The Day of National Unity is the true celebration of the Székely national anthem, as the text and melody have been symbols of Hungarian unity for almost 100 years. Thus, it is not surprising that the Council of 12th District chose 4th June and the 100th anniversary of Trianon to unveil the memorial plaque on the house in which the author of the lyrics lived under városmajor Street 28/C. 

Zoltán Pokorni and Krisztina Fonti unveil the memorial plaque on the Day of National Unity (source: György Sárközy/hegyvidé

The memorial plaque was unveiled on 4 June on the building in which György Csanády, born 125 years ago, lived. The blue and yellow wreath is reminiscent of the colours of the Székely flag (Photo György Sárközy/

György Csanády was born in Székelyudvarhely (Rom.: Odorheiu Secuiesc) in 1895. He completed his secondary school studies in the Reformed College of the city. Then, following the Treaty of Trianon, he fled to Hungary, as many others did, where h participated in the founding of the Association of Székely University and College Students. As several thousand students had fled to Hungary at the time, Csanády and his fellows invited several thousand youths into the organization. The applicants were divided into nationalities based on the regions from where they came and held meetings on Deák Square in the large yellow building, Kemnitzer House (Wodianer House). Later, these meetings were moved to the present-day 12th District.

Kemnitzer House on Deák Square in 1912 (Photo: Fortepan/No: 86068)

The Kremnitzer House was also known as 'The two Turks' because of the two turbaned Turkish figures depicted on the façade. Photographed around 1900. (Photo: FSZEK Budapest Collection)

Csanády wrote the Székely national anthem in 1921 for the annual meeting known as the May Sacrifice. Kálmán Mihálik wrote the music to the poem. The complete work was first sung sometime in the early 1920s at one of the meetings in Aquincum.

The cover of a 1940-edition of the Székely National Anthem (Rózsavölgyi Publishing House)

The Székelys held their event known as the May Sacrifice in Zugliget and on Sváb Hill several times between 1922 and 1941, as these locations were most reminiscent of the Transylvanian Mountains. The third issue of Honismeret commemorated one of these gatherings as follows in 2001: "They most often though back to their homeland in Zugliget in Buda, as it was this area that remnded them most of their homeland. They would were Székely folk clothings and carve sticks, embroider ribbons, weave wreaths and write chronicles. They wanrted to feel a sense of brotherhood and purpose. [...] At times one thousand,at others two-hundred people woudl attend these gatherings and write songs about their time in hiding."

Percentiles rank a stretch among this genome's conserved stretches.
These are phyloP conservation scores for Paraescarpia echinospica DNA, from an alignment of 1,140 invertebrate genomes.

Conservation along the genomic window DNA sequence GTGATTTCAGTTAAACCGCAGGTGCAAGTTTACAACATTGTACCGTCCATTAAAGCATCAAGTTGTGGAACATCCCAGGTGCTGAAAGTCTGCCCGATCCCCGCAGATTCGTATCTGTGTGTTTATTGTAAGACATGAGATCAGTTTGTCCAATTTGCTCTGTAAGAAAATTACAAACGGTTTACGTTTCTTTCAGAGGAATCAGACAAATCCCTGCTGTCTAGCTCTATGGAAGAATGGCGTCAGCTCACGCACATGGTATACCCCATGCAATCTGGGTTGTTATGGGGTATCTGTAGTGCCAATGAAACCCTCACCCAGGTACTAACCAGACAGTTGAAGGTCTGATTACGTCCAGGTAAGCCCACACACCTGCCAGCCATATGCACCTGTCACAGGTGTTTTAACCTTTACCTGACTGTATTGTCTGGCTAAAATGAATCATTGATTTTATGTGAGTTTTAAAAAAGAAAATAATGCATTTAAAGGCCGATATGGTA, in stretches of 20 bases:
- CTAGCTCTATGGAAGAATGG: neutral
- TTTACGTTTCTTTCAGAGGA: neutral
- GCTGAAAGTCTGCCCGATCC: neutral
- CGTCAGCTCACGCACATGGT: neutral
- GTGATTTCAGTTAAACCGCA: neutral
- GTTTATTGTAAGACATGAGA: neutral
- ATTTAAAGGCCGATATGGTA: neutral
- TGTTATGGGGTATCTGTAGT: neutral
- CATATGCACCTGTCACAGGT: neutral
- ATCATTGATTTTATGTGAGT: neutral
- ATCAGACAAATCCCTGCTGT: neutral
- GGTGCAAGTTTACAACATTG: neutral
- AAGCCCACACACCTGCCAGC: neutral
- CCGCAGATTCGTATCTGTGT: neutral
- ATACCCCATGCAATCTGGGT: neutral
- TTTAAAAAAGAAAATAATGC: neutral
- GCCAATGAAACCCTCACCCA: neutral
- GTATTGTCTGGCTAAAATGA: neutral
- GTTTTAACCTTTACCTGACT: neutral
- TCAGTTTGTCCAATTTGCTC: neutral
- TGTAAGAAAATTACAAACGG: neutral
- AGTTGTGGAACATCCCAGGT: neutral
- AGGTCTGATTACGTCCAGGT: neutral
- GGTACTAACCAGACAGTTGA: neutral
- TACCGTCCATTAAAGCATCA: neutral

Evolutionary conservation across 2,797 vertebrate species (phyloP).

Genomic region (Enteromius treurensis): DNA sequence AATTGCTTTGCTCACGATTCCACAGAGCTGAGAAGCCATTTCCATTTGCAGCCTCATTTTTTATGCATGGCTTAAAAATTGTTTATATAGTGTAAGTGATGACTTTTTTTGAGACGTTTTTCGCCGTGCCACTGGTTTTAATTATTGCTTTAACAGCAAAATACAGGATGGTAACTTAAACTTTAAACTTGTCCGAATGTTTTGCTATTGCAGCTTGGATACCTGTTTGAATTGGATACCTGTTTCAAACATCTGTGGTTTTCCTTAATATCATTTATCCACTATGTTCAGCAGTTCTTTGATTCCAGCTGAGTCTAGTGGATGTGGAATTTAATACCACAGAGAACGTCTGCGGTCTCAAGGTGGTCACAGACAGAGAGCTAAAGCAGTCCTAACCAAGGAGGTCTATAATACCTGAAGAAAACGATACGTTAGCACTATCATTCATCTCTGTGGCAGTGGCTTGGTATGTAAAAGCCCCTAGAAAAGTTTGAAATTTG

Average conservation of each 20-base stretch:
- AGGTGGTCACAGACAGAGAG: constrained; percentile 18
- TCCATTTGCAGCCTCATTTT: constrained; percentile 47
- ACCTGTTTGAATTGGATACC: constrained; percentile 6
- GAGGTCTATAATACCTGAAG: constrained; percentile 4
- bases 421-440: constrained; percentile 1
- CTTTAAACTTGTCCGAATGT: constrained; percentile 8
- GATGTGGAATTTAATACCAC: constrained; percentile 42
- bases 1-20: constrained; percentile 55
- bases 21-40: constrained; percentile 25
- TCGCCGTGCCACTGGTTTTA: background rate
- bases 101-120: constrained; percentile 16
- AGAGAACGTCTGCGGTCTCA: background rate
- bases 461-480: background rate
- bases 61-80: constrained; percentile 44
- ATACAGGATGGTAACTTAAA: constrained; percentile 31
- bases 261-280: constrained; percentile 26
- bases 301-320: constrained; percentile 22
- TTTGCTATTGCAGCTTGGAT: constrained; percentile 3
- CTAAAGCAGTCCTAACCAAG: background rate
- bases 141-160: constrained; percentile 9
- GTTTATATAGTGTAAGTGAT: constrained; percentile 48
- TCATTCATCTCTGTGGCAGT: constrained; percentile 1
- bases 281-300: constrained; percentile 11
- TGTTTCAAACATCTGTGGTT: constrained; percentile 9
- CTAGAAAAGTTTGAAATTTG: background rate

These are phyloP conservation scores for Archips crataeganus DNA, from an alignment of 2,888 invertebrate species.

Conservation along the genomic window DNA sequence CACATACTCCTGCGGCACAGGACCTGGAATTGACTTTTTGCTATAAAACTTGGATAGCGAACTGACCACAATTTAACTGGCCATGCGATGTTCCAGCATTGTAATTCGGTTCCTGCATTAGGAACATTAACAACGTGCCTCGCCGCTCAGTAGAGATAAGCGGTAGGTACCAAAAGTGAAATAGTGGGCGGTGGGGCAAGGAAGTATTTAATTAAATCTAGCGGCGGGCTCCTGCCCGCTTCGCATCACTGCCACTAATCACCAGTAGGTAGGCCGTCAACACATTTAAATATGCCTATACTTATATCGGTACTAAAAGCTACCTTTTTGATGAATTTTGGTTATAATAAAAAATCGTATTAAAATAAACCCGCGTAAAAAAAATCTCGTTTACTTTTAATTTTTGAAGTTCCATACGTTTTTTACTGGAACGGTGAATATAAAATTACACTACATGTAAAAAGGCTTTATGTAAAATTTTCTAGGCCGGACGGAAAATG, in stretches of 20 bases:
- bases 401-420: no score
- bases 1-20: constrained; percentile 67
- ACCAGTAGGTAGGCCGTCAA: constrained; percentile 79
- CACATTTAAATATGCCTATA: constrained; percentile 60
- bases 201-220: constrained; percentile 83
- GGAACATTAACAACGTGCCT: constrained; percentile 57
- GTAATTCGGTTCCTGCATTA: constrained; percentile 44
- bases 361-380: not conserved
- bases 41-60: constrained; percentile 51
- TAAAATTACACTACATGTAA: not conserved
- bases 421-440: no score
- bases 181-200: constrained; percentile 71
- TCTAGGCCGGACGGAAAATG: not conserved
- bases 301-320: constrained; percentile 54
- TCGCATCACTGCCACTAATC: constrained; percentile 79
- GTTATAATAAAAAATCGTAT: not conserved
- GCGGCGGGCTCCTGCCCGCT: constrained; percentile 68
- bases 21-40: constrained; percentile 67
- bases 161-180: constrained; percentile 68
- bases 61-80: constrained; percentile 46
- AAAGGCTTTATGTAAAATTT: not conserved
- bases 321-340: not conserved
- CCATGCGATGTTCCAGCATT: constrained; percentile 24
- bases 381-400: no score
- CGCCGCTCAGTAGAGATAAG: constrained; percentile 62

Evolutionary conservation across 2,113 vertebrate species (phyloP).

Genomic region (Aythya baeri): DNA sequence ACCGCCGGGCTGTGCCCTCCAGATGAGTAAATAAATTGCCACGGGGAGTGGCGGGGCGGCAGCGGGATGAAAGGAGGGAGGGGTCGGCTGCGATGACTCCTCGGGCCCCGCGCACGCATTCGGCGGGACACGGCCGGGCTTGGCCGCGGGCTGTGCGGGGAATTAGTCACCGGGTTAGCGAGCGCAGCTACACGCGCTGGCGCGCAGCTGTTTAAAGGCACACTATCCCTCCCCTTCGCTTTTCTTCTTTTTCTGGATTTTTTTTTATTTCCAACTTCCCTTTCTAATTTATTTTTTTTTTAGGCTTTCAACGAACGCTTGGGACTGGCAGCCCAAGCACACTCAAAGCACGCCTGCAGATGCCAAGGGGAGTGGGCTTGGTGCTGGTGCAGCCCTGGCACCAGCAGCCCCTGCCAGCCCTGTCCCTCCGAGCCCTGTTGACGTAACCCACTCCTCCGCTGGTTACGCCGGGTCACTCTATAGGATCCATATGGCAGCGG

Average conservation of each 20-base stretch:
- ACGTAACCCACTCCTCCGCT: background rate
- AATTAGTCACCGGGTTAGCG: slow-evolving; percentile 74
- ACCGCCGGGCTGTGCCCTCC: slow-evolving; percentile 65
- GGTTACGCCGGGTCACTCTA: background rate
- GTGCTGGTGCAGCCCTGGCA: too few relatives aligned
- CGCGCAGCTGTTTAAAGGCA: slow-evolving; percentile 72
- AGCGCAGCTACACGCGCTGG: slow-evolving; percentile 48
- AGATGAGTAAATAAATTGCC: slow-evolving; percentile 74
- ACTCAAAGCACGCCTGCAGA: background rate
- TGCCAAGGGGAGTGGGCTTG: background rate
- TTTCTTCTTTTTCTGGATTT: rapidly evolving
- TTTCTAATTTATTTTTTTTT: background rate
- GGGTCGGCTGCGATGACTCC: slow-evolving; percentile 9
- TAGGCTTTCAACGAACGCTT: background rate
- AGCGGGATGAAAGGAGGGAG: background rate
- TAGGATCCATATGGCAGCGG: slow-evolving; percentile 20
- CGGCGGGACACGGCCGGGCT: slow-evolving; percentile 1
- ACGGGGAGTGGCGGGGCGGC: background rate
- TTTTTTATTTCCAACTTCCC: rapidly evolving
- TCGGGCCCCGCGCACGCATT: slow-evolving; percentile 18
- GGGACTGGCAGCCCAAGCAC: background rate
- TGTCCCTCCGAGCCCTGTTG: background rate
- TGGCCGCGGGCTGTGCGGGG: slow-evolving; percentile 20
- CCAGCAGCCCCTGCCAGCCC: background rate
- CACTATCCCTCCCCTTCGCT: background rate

Potrait of György Csanády from A magyar tüzér. A magyar tüzérség története (The Hungarian Gunner. A History of Hungarian Artillery), 1939

Székely gate on Sváb Hill in 1929, the gate was trorn down before 1937 (Source: László Siklóssy: Svábhegy [Sváb Hill], 1929)

On 30 May 1940, the Új Magyarság [New Hungarians] periodical reported on another such gathering: "The Association of Székely University and College Students, the Association of Székely Men, and other Székely organizations are to hold a 'sacrifice' at the ski-jump course on Sváb Hill on 1 June at 4 pm. The vent will be followed by dinner an dance at the Disznófő restaurant."

The garden of the Disznófő restaurant where Székely youth often congregated in the 1930s and 1940s. (Photo: Hegyvidék Local History Collection)

The Székely anthem was banned under the communist regime, but this did not affect its popularity. The song has been the official national anthem of Székely Land since 2009. György Csanády published several collections of poetry after the Székely National Anthem and became an editor of Új Élet [New life] in 1926, and Híd [Bridge] in 1927. He also worked for the Hungarian National Radio, where he became well-known for his work as a director of radio plays, as one of the pioneers of the genre in Hungary.

The secrets of directing for radio – Two directors in the Studio: Ferenc Kiss and György Csanády. Standing with his back to the camera Ferenc Kiss instructs the actors as György Csanády (seated) listens (Source: Tolnai Világlapja [Tolnai's World Journal], 4 January 1933)

As a result of his success, he became Deputy Chief Director at the National Radio from 1943 to 1948. He died at the age of 57 on 3 May 1952. He was buried in the Farkasrét Cemetery, and his coffin was covered with soil from Székelyland. According to his will, he was later reburied in Székelyland. When visiting Sváb Hill and Zugliget, it is worth remembering that the Székelys considered the area their second home for many years.

Cover photo: The new memorial plaque on György Csanády's former residence, Városmajor Street 28/C. (Photo: Csilla Halász)